This is the tip of the iceberg about this topic, but hopefully you'll find this info helpful. If you have specific questions, as always, just shoot us an email via our website. We'll give you good silencer advice and help you get into the silencer game with little to no effort on your part. That's what we're here for.

Thanks, and happy shooting!

~ Eric Morton, Manager

Thursday, August 29, 2013

Obama Using Executive Power to go After NFA Trusts?

"I told you so..."

Let's be honest here, are you actually surprised that President Obama has finally wielded executive power to further push his gun control agenda? I'm not. The writing has been on the wall since before he was elected to his first term. The question now is: what exactly are the implications for you and other lawful citizens in terms of owning NFA items, and when will these new gun control (emphasis on "control") measures take place?

As I understand it, the basic premise to these new rules handed down by the Obama White House are as follows... at least as how it affects you and me:

NFA items - which conveniently for Obama -  fall under Federal jurisdiction, will soon go under the microscope for further scrutiny in the form of added regulations for NFA transfers to legal entities like Trusts. In layman's terms, this means that you and everyone else listed on your "NFA Trust" will be subjected to criminal background checks before taking possession of your NFA item. This could involve, at the worst case scenario, submissions of fingerprint cards, passport photos, blood samples, DNA samples, and your first-born son in exchange for being granted the "privilege" of owning harmless tools like silencers. Just kidding about the last three items on that list, by the way. At the very best (or should I say, least intrusive) scenario, only a NICS check by your local FFL/SOT dealer (that would be NC SILENCER, in case you were wondering) may be required before taking possession of your NFA item.  

On one hand, it's actually kind of laughable that it took so long for this administration to figure out that yes, you can legally buy NFA items without undergoing a background check. On the other hand, it's probably a sure bet that these new rules will almost certainly increase the already ridiculous wait times for ATF approval.

All that being said, it is still unclear to me whether these new rules will affect silencers. At first blush, I would think that it would, but every article I've read on this topic indicates that machine guns and short barrel shotguns will be affected. Silencers have not been specifically called out (at least I haven't noticed it). However, I'm inclined to dismiss this potential journalistic oversight as a result of the across-the-board ignorance of your average news person about the ins and outs of NFA items.

Speaking of ATF wait times, I do have some good news about that... (luckily, there is another side to this story). But I'll save that for another blog post or email newsletter. Keep your eyes open for that. I think you'll be pleased with this "top secret" info that have.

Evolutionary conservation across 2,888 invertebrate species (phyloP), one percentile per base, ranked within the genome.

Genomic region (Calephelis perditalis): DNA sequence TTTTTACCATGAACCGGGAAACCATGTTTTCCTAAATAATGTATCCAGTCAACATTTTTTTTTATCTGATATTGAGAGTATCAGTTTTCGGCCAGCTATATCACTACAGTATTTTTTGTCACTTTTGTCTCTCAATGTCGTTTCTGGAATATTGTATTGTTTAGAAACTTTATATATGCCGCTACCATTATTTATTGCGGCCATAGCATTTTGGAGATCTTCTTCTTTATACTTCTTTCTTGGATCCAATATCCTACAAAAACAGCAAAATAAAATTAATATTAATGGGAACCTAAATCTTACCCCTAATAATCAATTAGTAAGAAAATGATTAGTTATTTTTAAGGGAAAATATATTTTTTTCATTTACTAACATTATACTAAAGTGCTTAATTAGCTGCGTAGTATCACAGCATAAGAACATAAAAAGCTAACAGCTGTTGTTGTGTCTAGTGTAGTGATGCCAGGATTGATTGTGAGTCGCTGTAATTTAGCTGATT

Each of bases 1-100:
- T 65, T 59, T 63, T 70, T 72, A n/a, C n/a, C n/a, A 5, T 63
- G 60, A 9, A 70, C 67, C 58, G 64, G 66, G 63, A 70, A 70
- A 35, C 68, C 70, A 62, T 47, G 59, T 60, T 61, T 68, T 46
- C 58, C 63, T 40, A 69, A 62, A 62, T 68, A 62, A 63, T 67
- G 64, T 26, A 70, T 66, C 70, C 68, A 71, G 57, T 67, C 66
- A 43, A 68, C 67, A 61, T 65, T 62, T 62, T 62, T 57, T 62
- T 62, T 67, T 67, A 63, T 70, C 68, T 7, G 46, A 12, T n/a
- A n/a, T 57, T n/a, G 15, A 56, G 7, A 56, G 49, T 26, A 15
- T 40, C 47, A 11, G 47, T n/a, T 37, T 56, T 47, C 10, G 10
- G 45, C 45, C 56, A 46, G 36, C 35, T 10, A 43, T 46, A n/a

Meanwhile,  check out THIS article from the Blaze for more info on Obama's latest power grab. You can't say he didn't warn you...

Brought to you by Eric Morton and NC SILENCER: helping average Americans get silencers and other sinister NFA items into their own collection since 2009.


Friday, August 2, 2013

Yes! Hunting with Silencers in North Carolina now Legal!

Be vewwy vewwy quiet.....


Now you can finally use your silencers while hunting! Of course, we.... (ahem).. are pretty sure that you've probably already experimented with this concept before... (cough, cough), but the difference now is that it's now legal to do so.

For those of us in the know, it's very clear that suppressed hunting is the most obvious thing since peanut butter & jelly were first joined in holy matrimony between two slices of Wonder Bread... but it took our legislators a while to get clued in.


Governor Pat McCrory signed House Bill 937 into law, granting hunters in the state of North Carolina the right to use legally obtained suppressors while hunting all varmint, big game, and trophy animals. The new law, which was a part of the NRA omnibus bill, makes North Carolina the third state to reform suppressor hunting laws in 2013.

'Nuff said. Now, head over to and get you some... (silencers, that is.)

Thank you,


The guys at NC SILENCER

Monday, April 8, 2013

Suppressed Hunting in NC Soon to be Legal?

Suppressor + Hunting: About as natural and obvious as Peanut Butter + Jelly


On Tuesday, April 9, 2013, NC Senate Bill 201 is scheduled to be discussed. If passed, this bill would allow the use of lawfully possessed suppressors for hunting in NC. If you know anything at all about guns and suppressors, and you have an IQ anywhere higher than your shoe size, you would automatically know that hunting with suppressors is a no brainer. There's really no reason to waste each others time preaching to the choir, as they say. What we need to do... and do it NOW, is share our knowledge and enthusiasm about this topic with the powers that be who hold the power to make this bill a reality.

I've composed a letter that you are welcome to use if you'd like. Just copy my letter below in an email, sign (type) your name, and email it to as many representatives in NC as you can. Or, write your own email. Or call. Whatever you do... just urge them to support SB 201.

This is very important! Do it now! Thank you.

Below is a list of legislators who are supposed to hear the bill on April 9. That's tomorrow, folks. Email them now. The letter for you to use is below the names: